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The requirements on Authentication, Authorization and Accounting (AAA) for IoT systems are to a large extent context-dependent. The context for IoT systems can encompass a wide spectrum ranging from the 3gpp classication of IoT Systems from “Critical communications IoT systems” (like connected heart pacemaker or a glucometer), to “Enhanced Mobile Broadband” communication or to the “Massive IoT” systems (like connected bulbs). Besides, one IoT system may in itself have varying AAA requirements based on its own context like time of the day, type of activities being performed by the device, geographical location, and power/battery state to name a few. We can, therefore, understand that there are various AAA characteristics and challenges for the IoT systems. There exist a substantial amount of literature pertaining to the AAA characteristics of the IoT systems and their challenges. Hence a Systematic Literature Review (SLR) needs to be performed to research on that. Through this SLR, we shall identify the characteristics and challenges on AAA of the IoT systems. With this we shall also identify the gaps and the need for further research to meet the posed challenges and the various requirements.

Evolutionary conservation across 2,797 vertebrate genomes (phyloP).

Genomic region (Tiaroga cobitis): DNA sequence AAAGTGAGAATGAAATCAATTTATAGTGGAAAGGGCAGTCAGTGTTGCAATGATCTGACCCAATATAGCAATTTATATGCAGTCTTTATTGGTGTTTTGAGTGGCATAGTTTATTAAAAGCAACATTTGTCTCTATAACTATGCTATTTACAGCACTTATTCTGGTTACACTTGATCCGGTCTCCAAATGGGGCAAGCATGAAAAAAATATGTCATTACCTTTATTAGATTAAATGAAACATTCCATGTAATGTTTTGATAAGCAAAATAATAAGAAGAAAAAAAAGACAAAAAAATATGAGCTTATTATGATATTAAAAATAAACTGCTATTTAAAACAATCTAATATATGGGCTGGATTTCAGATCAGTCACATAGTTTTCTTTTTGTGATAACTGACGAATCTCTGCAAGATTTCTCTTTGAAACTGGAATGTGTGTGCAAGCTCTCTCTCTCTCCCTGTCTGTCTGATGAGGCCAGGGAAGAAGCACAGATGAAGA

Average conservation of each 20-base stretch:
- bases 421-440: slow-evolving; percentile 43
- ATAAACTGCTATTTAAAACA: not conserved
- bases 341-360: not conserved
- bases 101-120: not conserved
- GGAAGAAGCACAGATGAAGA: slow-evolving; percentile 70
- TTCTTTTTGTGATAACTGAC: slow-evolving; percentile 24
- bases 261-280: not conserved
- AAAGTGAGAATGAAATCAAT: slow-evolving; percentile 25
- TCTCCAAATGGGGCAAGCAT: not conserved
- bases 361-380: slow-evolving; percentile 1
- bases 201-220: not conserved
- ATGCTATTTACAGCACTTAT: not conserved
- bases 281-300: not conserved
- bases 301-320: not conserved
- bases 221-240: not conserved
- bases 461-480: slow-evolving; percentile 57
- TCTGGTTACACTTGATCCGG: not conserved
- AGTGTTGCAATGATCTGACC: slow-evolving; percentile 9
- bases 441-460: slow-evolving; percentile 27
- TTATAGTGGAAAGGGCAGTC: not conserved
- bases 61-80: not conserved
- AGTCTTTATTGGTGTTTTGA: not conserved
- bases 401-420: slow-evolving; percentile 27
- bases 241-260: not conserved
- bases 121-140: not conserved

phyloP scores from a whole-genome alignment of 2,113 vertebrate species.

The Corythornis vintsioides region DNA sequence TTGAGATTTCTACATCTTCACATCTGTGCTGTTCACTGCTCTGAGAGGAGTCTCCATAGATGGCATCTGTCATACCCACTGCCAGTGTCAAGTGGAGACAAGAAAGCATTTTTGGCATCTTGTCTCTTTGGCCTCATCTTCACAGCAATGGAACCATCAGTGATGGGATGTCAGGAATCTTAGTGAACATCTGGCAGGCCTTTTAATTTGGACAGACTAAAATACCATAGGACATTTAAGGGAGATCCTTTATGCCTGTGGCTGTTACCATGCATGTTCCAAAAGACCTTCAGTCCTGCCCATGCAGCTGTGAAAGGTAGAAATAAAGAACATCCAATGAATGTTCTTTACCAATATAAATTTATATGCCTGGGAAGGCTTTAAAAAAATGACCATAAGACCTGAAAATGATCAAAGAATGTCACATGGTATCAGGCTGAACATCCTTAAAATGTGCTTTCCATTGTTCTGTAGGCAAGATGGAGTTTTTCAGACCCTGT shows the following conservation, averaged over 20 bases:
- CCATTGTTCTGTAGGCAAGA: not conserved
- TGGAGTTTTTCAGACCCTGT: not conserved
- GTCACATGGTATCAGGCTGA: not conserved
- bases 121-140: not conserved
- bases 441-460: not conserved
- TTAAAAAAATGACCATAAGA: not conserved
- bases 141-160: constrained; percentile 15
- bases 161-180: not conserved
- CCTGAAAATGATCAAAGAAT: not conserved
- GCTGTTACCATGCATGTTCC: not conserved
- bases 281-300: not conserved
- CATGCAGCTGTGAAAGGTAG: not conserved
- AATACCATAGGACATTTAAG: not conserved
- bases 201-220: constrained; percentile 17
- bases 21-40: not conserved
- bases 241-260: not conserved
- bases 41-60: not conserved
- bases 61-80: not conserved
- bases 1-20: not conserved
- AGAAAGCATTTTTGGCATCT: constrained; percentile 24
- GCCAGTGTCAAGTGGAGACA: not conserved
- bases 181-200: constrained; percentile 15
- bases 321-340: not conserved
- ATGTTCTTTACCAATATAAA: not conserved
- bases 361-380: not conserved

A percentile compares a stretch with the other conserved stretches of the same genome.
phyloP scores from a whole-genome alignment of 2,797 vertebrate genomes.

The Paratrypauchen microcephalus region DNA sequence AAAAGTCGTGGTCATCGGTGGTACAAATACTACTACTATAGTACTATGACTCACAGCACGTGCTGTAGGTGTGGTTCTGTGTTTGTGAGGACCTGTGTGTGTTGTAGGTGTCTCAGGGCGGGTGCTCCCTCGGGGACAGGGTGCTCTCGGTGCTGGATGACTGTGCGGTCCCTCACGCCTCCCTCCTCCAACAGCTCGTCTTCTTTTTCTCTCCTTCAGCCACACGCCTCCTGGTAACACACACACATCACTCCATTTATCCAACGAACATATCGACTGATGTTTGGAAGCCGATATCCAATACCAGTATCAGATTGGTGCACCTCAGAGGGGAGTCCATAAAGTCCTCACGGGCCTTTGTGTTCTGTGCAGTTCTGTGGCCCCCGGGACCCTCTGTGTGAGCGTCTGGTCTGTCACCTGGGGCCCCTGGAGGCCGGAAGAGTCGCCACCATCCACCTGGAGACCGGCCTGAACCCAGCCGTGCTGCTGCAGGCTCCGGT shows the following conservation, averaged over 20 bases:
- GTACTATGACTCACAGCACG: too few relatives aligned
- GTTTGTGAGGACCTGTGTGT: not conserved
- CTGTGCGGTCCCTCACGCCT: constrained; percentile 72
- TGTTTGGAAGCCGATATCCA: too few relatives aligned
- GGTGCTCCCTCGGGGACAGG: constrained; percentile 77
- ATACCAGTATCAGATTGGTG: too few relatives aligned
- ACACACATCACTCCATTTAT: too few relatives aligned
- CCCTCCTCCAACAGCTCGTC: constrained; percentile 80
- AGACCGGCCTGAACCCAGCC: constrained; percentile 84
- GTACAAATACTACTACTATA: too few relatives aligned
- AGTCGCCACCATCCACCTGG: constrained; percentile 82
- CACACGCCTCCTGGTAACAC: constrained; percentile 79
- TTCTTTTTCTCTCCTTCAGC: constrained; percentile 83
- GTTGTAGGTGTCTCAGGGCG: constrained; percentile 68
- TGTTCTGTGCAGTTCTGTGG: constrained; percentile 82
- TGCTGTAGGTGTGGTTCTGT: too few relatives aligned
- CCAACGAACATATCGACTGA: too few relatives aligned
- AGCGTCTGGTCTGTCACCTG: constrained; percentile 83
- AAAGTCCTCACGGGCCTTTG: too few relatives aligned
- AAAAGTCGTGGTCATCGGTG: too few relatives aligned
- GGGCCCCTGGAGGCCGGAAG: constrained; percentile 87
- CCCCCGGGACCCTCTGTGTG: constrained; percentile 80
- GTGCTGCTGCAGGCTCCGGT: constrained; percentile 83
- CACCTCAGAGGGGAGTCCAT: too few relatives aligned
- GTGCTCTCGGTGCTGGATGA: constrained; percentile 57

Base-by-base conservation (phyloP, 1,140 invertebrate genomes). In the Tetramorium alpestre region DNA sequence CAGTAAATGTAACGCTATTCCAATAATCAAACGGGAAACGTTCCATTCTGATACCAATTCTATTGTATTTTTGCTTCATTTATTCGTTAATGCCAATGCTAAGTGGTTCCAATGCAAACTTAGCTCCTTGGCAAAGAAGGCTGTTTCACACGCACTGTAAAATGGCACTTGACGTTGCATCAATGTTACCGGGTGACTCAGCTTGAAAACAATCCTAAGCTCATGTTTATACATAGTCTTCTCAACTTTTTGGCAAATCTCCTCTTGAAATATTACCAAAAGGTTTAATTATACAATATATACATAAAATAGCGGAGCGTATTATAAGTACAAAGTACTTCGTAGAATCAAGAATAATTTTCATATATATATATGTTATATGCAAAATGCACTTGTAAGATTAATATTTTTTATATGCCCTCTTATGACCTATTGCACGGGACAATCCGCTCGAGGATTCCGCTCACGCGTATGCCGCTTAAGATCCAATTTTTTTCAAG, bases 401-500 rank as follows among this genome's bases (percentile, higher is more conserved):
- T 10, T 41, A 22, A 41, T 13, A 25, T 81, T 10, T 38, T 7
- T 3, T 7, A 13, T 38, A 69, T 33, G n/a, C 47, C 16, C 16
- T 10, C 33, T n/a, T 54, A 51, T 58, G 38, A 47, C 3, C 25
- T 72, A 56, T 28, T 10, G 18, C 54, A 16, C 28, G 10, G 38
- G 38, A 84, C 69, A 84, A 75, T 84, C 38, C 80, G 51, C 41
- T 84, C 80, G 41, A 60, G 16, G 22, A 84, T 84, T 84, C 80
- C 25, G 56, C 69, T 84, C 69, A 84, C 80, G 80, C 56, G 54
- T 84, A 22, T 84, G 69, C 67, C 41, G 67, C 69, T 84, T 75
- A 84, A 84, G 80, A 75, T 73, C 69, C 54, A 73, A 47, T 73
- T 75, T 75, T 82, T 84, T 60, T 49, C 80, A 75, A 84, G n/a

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Developments in the digital gig-economy, often signified by firms using atypical work arrangements to mediate remunerated work via online labour platforms, has lead to discussions over appropriate regulations in a number of countries. The labour platform debate tangents a broader discussion over labour market resilience in the form of widening income gaps, skill-biased technical change, and a declining labour share of income in OECD-countries. These developments may be explained by declines in trade union density and collective bargaining coverage. Sweden remains an exception with 69 percent union density and non-artificial collective bargaining coverage of 90 percent (2017). In this setting, we have observed labour platforms signing sectoral collective agreements. Here, we investigate the rationale for platform firms to sign collective agreements and conduct a law and economics analysis of these agreements to shed light on how they regulate a number of issues relating to overall labour market resilience.